In a joint declaration they state “while much has been achieved in implementing the Bologna reforms, the reports also illustrate that EHEA action lines such as degree and curriculum reform, quality assurance, recognition, mobility and the social dimension are implemented to varying degrees. Recent protests in some countries, partly directed against developments and measures not related to the Bologna Process, have reminded us that some of the Bologna aims and reforms have not been properly implemented and explained.”

“We acknowledge and will listen to the critical voices raised among staff and students. We note that adjustments and further work, involving staff and students, are necessary at European, national, and especially institutional levels to achieve the European Higher Education Area as we envisage it,” the declaration adds.

Professor Jean-Marc Rapp, EUA President, presented EUA´s viewpoint during the two-day meeting including some of the main findings of the Trends 2010 report. He underlined that while much progress had been made in the last decade, “it is important, however, to note that the Bologna Process has been characterised by an evolving agenda and that, too often – even if understandably – the stress on the technical aspects of the action lines has obscured the underlying objectives.”

He told Ministers that the most pressing challenges that needed to be overcome were:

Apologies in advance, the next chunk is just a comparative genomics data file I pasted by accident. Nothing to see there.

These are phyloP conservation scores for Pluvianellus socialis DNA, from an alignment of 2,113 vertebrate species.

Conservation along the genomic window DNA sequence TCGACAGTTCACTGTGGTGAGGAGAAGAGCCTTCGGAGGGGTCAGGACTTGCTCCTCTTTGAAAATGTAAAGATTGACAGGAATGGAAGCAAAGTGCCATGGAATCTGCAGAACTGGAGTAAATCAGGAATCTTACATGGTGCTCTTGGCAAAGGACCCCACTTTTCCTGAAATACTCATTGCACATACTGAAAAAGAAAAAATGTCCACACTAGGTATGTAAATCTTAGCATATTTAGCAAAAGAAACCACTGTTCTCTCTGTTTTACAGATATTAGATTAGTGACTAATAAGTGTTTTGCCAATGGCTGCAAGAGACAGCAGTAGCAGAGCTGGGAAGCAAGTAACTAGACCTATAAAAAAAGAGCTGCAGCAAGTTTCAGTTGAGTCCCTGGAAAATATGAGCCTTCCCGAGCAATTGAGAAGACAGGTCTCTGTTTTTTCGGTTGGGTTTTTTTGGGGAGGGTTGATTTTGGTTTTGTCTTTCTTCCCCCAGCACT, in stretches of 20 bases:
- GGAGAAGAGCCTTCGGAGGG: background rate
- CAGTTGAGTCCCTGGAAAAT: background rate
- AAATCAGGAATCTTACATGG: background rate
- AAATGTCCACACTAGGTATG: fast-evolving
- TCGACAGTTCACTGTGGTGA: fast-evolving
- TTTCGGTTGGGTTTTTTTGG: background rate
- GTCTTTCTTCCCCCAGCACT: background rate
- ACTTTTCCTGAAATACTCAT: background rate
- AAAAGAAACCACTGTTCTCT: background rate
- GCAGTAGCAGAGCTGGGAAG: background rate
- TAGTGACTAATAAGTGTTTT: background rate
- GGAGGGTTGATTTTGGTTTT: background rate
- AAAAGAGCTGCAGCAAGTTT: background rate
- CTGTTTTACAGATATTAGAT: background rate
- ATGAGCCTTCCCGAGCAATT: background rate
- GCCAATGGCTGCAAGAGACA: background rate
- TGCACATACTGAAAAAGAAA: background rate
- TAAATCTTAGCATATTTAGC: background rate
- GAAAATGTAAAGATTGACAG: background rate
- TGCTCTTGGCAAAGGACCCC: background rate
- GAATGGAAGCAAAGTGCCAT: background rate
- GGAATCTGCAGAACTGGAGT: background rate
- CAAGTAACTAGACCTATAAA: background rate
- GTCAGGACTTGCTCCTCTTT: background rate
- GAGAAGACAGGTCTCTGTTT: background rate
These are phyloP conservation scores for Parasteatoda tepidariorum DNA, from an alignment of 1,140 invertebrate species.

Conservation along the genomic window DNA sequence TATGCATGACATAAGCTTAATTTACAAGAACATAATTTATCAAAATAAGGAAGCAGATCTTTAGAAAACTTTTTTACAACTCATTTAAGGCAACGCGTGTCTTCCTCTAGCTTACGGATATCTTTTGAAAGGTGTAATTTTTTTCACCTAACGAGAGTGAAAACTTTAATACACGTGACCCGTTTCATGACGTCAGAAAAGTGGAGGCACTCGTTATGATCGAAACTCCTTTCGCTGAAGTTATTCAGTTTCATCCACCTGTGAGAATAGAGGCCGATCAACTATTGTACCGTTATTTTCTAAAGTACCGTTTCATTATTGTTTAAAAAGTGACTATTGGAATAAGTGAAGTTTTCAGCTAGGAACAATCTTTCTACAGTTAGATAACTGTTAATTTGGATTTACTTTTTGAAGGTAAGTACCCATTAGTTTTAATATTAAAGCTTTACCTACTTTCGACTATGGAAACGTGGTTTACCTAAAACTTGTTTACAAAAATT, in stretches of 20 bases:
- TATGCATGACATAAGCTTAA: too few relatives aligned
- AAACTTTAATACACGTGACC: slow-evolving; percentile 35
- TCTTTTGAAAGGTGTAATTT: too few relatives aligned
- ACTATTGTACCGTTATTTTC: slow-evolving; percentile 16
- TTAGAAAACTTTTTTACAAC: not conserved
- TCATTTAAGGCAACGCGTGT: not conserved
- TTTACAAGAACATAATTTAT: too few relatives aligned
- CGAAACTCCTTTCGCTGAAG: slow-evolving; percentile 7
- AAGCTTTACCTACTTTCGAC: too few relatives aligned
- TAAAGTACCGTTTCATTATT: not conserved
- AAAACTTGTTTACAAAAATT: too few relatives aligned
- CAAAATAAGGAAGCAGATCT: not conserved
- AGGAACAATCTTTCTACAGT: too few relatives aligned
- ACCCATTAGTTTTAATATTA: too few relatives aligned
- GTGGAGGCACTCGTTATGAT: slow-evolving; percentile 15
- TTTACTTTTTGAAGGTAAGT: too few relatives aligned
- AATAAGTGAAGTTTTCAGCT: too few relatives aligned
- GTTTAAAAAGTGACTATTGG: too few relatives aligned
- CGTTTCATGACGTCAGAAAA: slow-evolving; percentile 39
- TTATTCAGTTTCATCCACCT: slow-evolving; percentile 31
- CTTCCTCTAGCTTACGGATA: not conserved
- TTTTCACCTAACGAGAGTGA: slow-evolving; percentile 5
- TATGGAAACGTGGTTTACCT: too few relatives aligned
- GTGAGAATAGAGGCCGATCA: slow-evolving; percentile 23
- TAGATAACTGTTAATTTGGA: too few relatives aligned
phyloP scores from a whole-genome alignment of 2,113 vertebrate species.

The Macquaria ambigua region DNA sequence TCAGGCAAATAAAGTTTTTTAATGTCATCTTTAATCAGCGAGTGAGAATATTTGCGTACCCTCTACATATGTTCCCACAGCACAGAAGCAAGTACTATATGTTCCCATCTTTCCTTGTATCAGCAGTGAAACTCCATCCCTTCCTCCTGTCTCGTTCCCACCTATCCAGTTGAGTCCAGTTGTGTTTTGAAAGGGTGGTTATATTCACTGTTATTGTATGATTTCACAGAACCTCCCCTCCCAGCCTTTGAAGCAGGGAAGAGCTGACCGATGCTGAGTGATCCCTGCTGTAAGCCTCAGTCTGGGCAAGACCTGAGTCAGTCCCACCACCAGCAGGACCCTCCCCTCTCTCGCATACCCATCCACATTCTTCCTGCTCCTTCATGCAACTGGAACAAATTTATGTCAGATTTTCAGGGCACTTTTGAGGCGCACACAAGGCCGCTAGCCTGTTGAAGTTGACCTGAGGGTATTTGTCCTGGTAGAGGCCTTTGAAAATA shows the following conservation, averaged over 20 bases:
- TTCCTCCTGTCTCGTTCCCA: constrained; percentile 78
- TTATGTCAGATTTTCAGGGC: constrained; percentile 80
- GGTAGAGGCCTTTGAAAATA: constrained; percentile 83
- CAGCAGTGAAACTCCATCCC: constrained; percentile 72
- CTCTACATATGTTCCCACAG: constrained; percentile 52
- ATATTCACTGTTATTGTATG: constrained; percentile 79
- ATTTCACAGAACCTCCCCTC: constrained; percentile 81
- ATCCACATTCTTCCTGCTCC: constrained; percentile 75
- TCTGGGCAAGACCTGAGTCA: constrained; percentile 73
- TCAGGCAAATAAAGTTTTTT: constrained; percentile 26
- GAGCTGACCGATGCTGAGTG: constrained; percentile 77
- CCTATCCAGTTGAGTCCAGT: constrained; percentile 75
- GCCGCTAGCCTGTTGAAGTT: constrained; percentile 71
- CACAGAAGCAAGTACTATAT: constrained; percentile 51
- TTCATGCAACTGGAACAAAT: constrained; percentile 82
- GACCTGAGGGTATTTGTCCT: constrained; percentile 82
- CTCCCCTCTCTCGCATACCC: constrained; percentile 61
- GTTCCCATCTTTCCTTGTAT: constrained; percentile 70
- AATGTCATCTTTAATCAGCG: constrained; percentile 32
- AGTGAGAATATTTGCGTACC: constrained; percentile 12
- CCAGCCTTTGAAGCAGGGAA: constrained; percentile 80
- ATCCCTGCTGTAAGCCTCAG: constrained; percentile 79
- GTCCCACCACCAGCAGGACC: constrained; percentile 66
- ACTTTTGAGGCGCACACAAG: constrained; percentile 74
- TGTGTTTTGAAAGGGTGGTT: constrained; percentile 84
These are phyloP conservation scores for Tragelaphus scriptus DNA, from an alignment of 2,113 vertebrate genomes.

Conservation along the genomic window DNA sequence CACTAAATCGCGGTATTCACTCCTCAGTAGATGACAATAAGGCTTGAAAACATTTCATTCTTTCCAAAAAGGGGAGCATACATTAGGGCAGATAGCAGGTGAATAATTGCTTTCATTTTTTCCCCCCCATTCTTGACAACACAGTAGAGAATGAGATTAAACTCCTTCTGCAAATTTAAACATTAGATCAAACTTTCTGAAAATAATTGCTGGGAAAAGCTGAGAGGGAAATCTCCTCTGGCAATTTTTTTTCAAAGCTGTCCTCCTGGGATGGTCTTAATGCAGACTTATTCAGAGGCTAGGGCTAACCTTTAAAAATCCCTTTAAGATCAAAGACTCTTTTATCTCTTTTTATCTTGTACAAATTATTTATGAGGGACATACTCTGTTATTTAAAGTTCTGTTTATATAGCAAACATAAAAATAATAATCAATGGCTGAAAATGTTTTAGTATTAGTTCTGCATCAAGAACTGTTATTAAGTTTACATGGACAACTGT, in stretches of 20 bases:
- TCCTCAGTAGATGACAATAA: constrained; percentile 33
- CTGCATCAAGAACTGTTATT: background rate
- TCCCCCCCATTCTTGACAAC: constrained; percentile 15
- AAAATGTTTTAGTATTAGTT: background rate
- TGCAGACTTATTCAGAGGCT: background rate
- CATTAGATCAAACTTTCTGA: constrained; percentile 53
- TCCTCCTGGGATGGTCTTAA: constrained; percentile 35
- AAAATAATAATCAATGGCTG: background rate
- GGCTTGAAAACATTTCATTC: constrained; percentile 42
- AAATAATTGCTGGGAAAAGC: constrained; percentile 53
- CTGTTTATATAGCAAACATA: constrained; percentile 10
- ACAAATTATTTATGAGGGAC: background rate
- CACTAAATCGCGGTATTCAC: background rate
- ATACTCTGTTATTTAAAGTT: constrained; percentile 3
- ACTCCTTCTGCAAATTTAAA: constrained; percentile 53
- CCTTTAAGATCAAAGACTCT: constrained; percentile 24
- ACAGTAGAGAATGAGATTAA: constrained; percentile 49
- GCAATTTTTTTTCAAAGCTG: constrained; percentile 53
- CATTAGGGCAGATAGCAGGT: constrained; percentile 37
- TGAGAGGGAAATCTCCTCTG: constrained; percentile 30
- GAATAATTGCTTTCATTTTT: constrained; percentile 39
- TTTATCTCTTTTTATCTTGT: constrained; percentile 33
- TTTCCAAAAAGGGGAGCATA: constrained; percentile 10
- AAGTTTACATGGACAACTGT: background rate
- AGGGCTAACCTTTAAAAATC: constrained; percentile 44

• implementing the Bologna reforms as a package (as opposed to ‘à la carte’)
• investing higher education institutions (HEI) with the ownership of the reforms so they can be implemented properly
• communicating better to a wider public the benefits of these significant changes
• understanding that curricular changes take time to be implemented properly
• funding the development of student-centred learning
• and recognising that the Bologna reforms are being implemented in a context of significant and profound changes in institutions.

Professor Rapp also stressed that the success of Bologna has hinged on the involvement of all actors, including students and institutions, in policy discussions. This modus operandi at the European level must continue and be strengthened at the national and institutional levels in order to meet the ambitious objectives set for Europe. He also underlined that both the EHEA and the European Research Area (ERA) create opportunities and responsibilities for European HEIs. It would be important to strengthen the links between the European higher education and research areas to enhance one of the singular strengths of European higher education – “the unique role of universities in ensuring a close interface between education, research and innovation.”

Click here to visit the Ministerial conference website and download all the conference documents and reports.

Photo: Benedikt von Loebell/www.benediktloebell.com


Explaining Europe’s higher education to the world: Report from the 2nd Bologna Policy Forum